“Overkill is still around?” That was my first thought when I received this promo. See, this band is definitely a part of my childhood, being a huge a fan of the record I Hear Black when I was at the tender age of 11, but they were never a band that I ever followed with any religiosity. No, Overkill never managed to make it into my early thrash pantheon, despite the fact that I remember loving that album. So it was with great interest that I put on this album, not really know what to expect at all given everything. I mean, it’s been a lot of years and bands, in general, do not age well. And, after asking around, I’d heard that Overkill hadn’t aged very well, either.

Dream Evil – In the Night Review

Dream Evil – In the Night Review

Step over, Manowar, the new Kings of Metal are in town. Sure, they’ve been around for a while, and they’re a little more tongue in cheek than Manowar is, but Dream Evil, with the release of their new record In the Night, have risen from the ashes (of a DVD release?) to take the crown for themselves in their mighty, viking fists! These Swedes have put forth a strong offering filled with skull-crushing riffs, ball-grabbing vocals and unabashedly cheesy-as-hell lyrics, that would make Snowy Shaw blush, in order to try to re-gain the glory of their mighty album The Book of Heavy Metal.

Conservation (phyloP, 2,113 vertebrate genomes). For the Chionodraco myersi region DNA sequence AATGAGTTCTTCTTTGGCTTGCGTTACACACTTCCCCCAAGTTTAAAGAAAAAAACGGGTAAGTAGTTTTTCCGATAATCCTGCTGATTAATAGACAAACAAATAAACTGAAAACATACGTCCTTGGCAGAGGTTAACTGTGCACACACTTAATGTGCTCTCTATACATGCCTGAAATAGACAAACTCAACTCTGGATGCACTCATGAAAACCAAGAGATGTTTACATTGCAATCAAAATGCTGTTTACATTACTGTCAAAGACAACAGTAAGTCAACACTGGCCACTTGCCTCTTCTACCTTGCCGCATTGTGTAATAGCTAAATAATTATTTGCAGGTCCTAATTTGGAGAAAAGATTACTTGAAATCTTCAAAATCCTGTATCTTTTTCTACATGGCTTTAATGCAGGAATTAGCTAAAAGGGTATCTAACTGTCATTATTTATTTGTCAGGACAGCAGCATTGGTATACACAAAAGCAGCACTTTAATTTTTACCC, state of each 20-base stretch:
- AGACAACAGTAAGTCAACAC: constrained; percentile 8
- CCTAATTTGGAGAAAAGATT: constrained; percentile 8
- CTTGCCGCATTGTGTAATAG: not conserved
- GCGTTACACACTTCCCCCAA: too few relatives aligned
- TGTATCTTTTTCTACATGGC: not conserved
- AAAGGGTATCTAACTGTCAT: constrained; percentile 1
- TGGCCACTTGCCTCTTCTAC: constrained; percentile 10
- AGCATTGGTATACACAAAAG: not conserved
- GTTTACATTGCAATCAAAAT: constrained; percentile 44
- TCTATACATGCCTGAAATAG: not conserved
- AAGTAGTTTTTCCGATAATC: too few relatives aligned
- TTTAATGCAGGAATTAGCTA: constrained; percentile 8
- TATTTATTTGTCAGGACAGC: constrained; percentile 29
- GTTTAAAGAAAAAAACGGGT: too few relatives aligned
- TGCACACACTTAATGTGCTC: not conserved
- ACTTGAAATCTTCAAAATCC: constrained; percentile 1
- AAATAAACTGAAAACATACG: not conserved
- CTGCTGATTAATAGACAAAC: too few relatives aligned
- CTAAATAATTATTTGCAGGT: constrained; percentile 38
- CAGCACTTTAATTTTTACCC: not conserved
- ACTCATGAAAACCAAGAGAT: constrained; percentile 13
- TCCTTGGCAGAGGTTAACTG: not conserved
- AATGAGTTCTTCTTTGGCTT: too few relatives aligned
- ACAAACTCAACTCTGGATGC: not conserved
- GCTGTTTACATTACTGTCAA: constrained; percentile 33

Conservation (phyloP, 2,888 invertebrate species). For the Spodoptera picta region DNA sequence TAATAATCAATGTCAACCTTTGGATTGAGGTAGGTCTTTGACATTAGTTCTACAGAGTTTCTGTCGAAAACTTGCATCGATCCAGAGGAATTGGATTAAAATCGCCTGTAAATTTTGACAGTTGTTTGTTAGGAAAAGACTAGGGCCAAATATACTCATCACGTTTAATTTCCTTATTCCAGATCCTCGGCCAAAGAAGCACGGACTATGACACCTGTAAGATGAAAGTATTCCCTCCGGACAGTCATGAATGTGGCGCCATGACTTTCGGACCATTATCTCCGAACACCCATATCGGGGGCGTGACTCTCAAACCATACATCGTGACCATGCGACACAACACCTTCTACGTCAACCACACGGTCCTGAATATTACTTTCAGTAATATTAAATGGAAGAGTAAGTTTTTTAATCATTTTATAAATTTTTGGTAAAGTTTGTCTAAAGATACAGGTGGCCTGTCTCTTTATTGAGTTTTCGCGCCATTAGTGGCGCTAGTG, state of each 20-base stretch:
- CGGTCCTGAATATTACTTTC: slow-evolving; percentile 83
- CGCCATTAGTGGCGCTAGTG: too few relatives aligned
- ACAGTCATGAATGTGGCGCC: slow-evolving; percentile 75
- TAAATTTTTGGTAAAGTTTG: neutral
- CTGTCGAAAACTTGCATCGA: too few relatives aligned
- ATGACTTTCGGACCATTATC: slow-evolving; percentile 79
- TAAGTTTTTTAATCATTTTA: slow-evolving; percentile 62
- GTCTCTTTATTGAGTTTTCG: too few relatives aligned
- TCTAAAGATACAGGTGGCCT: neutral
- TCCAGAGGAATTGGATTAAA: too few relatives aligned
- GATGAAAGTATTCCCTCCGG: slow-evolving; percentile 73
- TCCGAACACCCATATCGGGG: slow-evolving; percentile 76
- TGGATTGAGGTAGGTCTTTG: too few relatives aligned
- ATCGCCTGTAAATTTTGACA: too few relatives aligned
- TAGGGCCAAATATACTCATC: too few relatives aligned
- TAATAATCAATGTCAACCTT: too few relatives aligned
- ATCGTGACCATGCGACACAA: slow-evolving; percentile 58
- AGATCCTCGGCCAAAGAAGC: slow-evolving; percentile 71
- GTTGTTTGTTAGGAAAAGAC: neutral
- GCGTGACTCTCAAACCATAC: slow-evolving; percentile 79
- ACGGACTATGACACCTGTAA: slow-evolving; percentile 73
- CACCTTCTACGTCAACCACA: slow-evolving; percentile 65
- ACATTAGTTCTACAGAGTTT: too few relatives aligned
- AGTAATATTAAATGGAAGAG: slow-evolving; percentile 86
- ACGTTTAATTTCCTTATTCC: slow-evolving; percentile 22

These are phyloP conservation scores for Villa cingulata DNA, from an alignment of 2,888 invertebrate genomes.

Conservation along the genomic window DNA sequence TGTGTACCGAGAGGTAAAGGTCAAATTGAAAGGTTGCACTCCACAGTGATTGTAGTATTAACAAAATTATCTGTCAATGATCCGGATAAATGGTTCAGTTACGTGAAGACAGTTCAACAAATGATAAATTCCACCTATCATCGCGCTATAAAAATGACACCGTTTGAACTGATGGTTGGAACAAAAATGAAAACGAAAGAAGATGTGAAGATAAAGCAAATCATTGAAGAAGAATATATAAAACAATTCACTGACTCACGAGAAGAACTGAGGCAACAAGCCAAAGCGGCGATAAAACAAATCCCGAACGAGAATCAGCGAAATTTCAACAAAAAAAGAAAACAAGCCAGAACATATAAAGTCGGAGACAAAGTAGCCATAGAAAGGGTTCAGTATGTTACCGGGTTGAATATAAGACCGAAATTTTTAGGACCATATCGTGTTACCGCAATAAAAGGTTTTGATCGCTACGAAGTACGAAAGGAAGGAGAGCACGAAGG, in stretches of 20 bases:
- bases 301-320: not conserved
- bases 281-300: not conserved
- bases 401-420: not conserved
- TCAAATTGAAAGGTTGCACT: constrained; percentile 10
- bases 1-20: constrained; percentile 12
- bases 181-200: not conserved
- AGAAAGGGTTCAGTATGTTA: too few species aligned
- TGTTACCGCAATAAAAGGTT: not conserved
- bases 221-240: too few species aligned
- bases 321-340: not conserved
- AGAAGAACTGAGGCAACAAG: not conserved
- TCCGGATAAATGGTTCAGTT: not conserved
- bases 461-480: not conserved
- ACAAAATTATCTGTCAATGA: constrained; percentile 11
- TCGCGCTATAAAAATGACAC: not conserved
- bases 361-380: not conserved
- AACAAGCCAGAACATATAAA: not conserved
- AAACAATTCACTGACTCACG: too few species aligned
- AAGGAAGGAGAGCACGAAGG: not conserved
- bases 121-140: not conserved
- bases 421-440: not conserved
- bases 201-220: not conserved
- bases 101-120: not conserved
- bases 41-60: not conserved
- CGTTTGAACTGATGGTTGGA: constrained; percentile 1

Blaze Bayley – The Night That Will Not Die Review

Blaze Bayley – The Night That Will Not Die Review

Blaze Bayley, for those who don’t know (where the hell have you been??) is the solo project of former Wolfsbane and Iron Maiden frontman of the same name. Honestly, this guy’s story is a true underdog story. To hear it told, he was the singer that no one wanted until he got picked up by Wolfsbane and then he was chosen to fill Bruce Dickinson’s shoes in Iron Maiden after Bruce decided he was too cool for the band. There was absolutely no way for him to win in that situation. A man with a baritone register filling Dickinson’s shoes is just ridiculous and everyone should’ve known better: but this reviewer humbly submits that X Factor is a classic record and that Virtual XI, while definitely weaker, was not weak because of Blaze, but instead because of Steve Harris’ writing and the very poor production. In fact, I’m still waiting for those two albums to be remastered.

Arkona – Goi, Rode Goi! Review

Arkona – Goi, Rode Goi! Review